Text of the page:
SPRINGFIELD, Mass. (WWLP) – The Attorney General’s office continues to investigate, the city has hired a company to perform an audit and the 22News I-Team discovered who the city refunded the missing confiscated money to.
Missing money from the Springfield evidence room has led to an Attorney General’s investigation and a costly audit the city is paying for.
It’s also led to drug cases being dismissed and potential “drug” money being returned to alleged dealers.
The 22News I-Team discovered the city of Springfield has or will return at least $23,344.34 to eight people the police arrested on drug charges because the money they seized as evidence was missing.
The I-Team went through dozens of court records. We found that Errol Green had his case dismissed after he was arrested for possessing several pounds of marijuana. A court order shows that the police department couldn’t find the money they confiscated and were ordered to return $13,410.34 to Green.
His attorney told the I-Team the missing money is affecting the outcome of drug cases. “I’m sure it contributed to some verdicts and cases”, said Attorney Vincent Bongiorni.
The city also has to pay back Sherry Rodriguez $934 the police confiscated when she was arrested with more than 1000 bags of heroin since her case has now been dismissed.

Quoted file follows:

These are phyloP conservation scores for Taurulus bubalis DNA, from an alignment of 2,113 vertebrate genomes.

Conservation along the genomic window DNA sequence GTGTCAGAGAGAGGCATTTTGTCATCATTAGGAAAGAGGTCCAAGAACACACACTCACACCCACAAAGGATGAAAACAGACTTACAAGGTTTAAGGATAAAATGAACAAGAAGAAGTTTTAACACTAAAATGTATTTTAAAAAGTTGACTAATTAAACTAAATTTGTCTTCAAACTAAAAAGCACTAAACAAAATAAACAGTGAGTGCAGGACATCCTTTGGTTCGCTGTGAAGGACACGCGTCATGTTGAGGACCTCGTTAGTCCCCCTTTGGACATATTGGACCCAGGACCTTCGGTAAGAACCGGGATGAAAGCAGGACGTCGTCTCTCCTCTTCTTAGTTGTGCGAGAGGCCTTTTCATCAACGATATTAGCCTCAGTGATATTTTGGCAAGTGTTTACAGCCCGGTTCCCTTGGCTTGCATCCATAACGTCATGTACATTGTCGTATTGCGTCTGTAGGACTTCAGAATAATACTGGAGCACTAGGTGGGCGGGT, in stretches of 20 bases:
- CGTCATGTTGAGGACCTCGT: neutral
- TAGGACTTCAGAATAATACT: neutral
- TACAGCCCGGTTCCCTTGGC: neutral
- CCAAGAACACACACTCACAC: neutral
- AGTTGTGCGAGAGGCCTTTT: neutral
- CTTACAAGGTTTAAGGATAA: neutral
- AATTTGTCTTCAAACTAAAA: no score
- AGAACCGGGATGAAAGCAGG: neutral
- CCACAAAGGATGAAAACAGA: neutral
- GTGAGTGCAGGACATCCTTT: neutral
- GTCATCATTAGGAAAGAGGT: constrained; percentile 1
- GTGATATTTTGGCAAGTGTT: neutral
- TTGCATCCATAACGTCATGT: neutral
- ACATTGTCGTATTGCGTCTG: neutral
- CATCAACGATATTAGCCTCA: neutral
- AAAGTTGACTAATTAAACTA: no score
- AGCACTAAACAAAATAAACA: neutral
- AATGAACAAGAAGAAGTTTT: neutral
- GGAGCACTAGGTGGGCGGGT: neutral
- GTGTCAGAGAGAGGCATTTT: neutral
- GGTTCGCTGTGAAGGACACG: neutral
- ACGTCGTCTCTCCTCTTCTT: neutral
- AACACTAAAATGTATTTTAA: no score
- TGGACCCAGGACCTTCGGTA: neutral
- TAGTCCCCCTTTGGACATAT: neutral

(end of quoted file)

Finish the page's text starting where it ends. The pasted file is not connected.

Jalal Williams has been to district court at least 12 times since 2013. When he was arrested on a crack cocaine charge he had money on him. That case was dismissed and the city returned $800 to his lawyer.
Ayman Willoughby had $953 returned after his crack-cocaine case was dismissed. Geneva Griffith was owed $3237, but her case is sealed. Joseph Hargraves was owed $119. Attorney Bongiorni also received $1323 on behalf of Angel Rivera and $2568 on behalf of Jose Carrucini.
The Attorney General’s office is investigating the missing money, which was revealed in March and the city hired Marcum Accountants to do an internal audit. The I-Team received a copy of their contract. They’re analyzing 9750 samples and it’s costing the city up to $120,000 from the police budget. They have already started and need to be done by the end of August. Marcum is the same firm that audited the state police crime labs. More than 1100 inmates were convicted over possibly tainted evidence in that case.
Police Commissioner John Barbieri wasn’t available this week, but Attorney Joe Smith told 22News the police have changed one policy already. They are no longer holding drug money after 30 days, instead sending it to a bank to be held, similar to what the State Police already do.